How to find your niche before owning it
Ahhhh, the dreaded word… “niche”.
“You must have a niche.”
“Niches make you stand out.”
“Businesses can’t run effectively without a niche.”
“Having a niche makes you more focused.”
Whilst these aren’t false, it can be overwhelming and a little scary to feel bombarded with constant rhetoric around needing a niche. So, before we go any further, let’s break it down to its simplest core.
Think of a niche as your inner child. What do they enjoy? What lights them up? What do they get excited about? What can they do really well and have fun with at the same time? For example, your inner child might really enjoy empowering people and building a community. So, let’s imagine that you’re in the hair and beauty industry. You may decide to specialise in hosting online events and 121s for makeup newbies to become confident with applying the best products for their skin. Or if your inner child likes convenience, you may create a mobile car wash service for clients who desire a luxury experience.
Got something? Great!
Now, think of your audience as the friends that your inner child wants to play with. Why do you like them? What can you help them with? What do they need? How can they benefit you too?
Having a niche is brilliant, but it shouldn’t be forced. So go ahead and let your inner child run free whilst exploring your playground of skills, talents, and superpowers.
Now that the elephant is out of the room, let’s talk about owning your niche!
Why is owning a niche important?
Think of a bag. When you own it, you feel secure knowing that it’s yours and that you can utilise it in a way that feels best for you. You have the confidence to know it’s not borrowed, stolen or rented. You must still be careful with it, but it’s not a worry.
It’s the same when it comes to your business niche. Ownership prevents us from fearing a saturated market. It positions us in a place of power instead of panic. And allows us to operate with authority, credibility and belonging. These elements are crucial to building a strong foundation for any expertise. It’s not an excuse to be arrogant and discard other incredible founders, entrepreneurs or business owners, but rather, an opportunity to be established and continue growing in our daily learning. Here’s six steps to owning your niche!
1) Values & Vision
Many businesses spend time crafting their company values, but how many of us have a set of life values that underpin our decisions and direction? Speak with yourself - I mean it. Have full on conversations about what’s super important to you. Is it community? Patience? Kindness? Loyalty? Transparency? Narrow your list down to 3-7 options. These will create your set of life values so treasure them.
Next, write down the vision you see for yourself one year from now, five years from now, and 10 years from now. Where are you living? Who are you connecting with? How are you feeling about your business and finances? Get into the small details too. Are you spending your weekday mornings in nature while your new team is working on an exciting project? Or are you picking your children up from school, because you have more time to spend with them again? Write it all down and make sure that your life values are represented in your vision.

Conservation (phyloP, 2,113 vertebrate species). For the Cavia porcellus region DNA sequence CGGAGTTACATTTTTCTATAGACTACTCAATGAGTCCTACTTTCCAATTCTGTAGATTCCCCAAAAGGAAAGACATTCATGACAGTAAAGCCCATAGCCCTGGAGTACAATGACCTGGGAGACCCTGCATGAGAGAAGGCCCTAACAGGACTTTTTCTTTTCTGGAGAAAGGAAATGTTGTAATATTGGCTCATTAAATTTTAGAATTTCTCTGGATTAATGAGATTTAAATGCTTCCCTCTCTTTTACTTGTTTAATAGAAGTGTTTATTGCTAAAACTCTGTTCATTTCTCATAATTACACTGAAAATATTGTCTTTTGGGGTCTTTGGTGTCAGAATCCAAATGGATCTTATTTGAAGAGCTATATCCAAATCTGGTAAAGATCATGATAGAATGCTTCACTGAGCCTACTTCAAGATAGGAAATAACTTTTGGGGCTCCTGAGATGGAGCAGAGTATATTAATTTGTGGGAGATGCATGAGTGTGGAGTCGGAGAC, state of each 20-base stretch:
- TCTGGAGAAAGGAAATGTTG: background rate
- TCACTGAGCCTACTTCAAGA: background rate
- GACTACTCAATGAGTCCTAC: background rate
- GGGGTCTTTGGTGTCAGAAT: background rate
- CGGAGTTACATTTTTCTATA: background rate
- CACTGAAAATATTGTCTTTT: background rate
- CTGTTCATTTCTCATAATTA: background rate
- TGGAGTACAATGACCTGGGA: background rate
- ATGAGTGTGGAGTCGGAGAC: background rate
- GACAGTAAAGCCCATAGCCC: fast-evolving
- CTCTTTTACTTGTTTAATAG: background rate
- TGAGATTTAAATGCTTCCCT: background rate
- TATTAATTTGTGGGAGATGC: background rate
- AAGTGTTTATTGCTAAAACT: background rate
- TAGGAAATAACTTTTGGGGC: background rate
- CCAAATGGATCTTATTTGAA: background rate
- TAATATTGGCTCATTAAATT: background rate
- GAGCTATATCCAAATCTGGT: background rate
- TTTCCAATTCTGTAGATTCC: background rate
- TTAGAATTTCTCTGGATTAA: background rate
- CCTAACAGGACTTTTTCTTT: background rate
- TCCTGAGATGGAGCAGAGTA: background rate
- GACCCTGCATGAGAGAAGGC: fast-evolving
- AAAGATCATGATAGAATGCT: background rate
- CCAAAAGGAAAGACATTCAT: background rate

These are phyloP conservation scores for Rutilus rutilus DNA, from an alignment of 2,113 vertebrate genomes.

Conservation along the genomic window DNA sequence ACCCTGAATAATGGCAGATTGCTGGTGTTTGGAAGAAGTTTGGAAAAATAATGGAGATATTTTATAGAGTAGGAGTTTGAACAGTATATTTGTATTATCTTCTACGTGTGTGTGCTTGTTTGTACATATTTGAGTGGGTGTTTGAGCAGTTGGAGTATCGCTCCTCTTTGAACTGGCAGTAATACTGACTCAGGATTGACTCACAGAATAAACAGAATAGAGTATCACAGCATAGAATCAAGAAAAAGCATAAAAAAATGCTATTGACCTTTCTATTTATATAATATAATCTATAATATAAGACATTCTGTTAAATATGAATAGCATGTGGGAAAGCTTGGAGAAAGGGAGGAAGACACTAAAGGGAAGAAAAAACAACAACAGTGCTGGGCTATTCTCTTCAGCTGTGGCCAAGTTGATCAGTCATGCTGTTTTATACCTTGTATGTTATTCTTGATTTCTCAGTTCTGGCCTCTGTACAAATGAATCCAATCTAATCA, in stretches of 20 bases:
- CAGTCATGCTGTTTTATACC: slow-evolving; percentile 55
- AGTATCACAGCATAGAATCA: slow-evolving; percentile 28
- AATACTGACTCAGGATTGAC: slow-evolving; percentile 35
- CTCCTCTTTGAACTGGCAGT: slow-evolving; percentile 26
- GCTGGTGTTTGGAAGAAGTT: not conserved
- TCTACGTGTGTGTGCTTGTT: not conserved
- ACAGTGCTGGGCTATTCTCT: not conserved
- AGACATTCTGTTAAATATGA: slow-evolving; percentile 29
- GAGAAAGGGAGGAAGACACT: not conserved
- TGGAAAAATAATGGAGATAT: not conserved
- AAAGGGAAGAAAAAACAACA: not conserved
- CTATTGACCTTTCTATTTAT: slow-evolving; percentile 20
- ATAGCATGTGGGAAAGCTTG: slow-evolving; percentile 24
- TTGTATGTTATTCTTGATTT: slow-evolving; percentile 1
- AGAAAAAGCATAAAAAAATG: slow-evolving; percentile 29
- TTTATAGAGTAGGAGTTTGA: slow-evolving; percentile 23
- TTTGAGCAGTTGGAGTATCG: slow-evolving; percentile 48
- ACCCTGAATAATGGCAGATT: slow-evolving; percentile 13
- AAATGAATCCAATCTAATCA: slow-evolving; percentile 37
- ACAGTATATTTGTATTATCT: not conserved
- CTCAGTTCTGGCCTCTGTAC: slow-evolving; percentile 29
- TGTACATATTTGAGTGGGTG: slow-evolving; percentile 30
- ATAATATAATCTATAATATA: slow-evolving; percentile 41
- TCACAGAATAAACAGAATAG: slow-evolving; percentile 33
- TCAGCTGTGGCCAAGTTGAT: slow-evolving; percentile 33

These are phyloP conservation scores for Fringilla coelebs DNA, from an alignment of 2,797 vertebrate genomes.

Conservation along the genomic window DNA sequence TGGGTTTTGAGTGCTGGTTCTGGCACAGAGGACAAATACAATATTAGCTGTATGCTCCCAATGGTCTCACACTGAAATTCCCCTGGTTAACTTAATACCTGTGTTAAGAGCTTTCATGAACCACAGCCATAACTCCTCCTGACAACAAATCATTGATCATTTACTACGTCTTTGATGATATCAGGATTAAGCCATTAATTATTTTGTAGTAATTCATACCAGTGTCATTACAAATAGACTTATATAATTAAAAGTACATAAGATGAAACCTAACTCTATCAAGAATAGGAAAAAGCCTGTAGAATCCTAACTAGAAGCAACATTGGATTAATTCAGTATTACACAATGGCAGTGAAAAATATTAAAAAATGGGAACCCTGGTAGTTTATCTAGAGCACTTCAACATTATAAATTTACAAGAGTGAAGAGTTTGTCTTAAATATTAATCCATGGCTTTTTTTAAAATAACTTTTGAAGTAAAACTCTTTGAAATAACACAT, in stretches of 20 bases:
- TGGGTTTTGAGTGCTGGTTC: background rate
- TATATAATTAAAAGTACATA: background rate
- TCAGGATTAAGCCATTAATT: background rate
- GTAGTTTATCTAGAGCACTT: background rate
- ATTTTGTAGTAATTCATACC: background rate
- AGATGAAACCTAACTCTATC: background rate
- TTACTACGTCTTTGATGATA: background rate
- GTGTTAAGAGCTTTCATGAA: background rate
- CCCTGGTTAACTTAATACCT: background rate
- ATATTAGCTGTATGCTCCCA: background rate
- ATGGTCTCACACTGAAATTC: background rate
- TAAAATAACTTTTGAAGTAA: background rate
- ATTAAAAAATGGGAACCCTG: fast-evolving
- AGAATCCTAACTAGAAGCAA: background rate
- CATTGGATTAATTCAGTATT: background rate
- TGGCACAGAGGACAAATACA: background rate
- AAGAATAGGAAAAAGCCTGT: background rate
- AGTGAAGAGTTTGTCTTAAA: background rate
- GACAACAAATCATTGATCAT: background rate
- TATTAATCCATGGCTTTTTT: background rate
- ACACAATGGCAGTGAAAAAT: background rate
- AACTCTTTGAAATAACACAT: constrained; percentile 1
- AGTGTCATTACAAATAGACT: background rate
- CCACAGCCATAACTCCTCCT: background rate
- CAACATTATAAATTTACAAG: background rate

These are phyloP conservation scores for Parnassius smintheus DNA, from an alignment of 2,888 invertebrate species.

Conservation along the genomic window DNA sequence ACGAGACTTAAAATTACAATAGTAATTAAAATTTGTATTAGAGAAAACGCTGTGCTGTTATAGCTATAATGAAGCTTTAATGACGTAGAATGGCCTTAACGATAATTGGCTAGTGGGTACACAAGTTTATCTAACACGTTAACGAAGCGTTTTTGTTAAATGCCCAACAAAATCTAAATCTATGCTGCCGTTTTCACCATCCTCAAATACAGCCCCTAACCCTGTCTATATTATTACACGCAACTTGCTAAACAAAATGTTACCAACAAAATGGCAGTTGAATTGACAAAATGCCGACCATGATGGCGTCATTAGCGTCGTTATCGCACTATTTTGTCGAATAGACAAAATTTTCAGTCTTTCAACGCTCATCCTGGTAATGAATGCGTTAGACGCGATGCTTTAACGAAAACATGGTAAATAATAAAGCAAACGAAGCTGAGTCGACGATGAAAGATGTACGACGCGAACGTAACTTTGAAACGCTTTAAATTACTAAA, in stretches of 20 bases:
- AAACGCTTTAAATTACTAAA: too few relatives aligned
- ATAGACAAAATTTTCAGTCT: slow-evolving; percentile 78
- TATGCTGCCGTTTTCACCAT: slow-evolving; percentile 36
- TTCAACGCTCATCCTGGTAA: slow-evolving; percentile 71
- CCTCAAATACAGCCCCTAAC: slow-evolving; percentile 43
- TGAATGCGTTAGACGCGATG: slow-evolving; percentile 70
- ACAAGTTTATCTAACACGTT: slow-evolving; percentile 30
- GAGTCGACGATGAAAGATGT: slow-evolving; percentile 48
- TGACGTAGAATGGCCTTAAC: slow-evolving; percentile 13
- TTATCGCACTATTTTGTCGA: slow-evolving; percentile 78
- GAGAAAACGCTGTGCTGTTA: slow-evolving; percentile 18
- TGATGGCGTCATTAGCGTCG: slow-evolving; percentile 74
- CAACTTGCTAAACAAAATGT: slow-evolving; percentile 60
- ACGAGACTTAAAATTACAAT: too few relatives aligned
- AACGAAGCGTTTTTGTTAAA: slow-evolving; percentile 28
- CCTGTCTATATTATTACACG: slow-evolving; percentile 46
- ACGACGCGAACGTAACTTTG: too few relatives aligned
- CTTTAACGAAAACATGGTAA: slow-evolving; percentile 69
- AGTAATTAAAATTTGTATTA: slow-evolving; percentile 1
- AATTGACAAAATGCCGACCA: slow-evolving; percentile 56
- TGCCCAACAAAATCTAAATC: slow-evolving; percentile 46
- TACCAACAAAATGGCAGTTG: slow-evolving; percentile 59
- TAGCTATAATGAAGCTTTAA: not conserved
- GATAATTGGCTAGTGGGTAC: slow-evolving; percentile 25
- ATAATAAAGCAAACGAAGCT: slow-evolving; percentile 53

Then actualise these intentions as if you’re already doing exactly what you wrote down. For example, if part of your five-year vision is to give a TED Talk in Canada, then do the following:
Stand up wherever you are and start giving a random talk out loud about anything linked to your expertise. This should be completely made up on the spot. Just let the words flow and get used to hearing your voice. Imagine that you have the complete attention of a large, captivated and engaged audience who are excited to learn from your every word. How does that make you feel?
Now, do it again, but this time - video record yourself on your phone and make eye contact. Don’t shy away from hearing or seeing yourself. This is all about owning your superpower of a niche. If you get tongue tied it’s no big deal - pause. If you feel nervous, speak slower. If you’re enjoying it, then rock on!
Lastly, grab a notebook and pen. This is not to script anything, but as you practice, ideas about other areas of your business, values or vision will naturally start to flow - so scribble them down! This is your opportunity to let it all out and sieve through the bits you no longer need, while keeping the gold that you do.
2) Channel your energy
Quite often, we pressure ourselves in the name of high productivity, which can sometimes lead to burnout. Entrepreneurship is no easy feat, but by channelling our energy effectively, we become productive as a by-product.
Let’s take web design as an example. If you have a deadline approaching for a chunky project and still have a lot to work on, you’re more likely to have your head buried in your computer for 20hrs a day. As a result, you’ll be productive and get the work done, but you may forsake eating properly or maintaining your home. On the outside, we’ll see a thriving entrepreneur, but on the inside will be a highly stressed individual who’s losing passion for what they once enjoyed. But what does channelling and managing your energy actually look like? Here are three tips:
Make sure you feel good! Does it feel good to work with the client you’ve spoken to or should you say no? Would you function better if you started your day with a 20-min walk instead of jumping straight into emails? Whatever you choose - choose to feel good and it’ll give you bundles of creativity too.
Focus with tunnel vision. Whether that’s switching your phone off for three hours each day or sitting in a quiet library space every morning, you need to cultivate focus. It’s much better to work for a shorter burst of time when most focused, than attempting to work through hours and hours of distraction.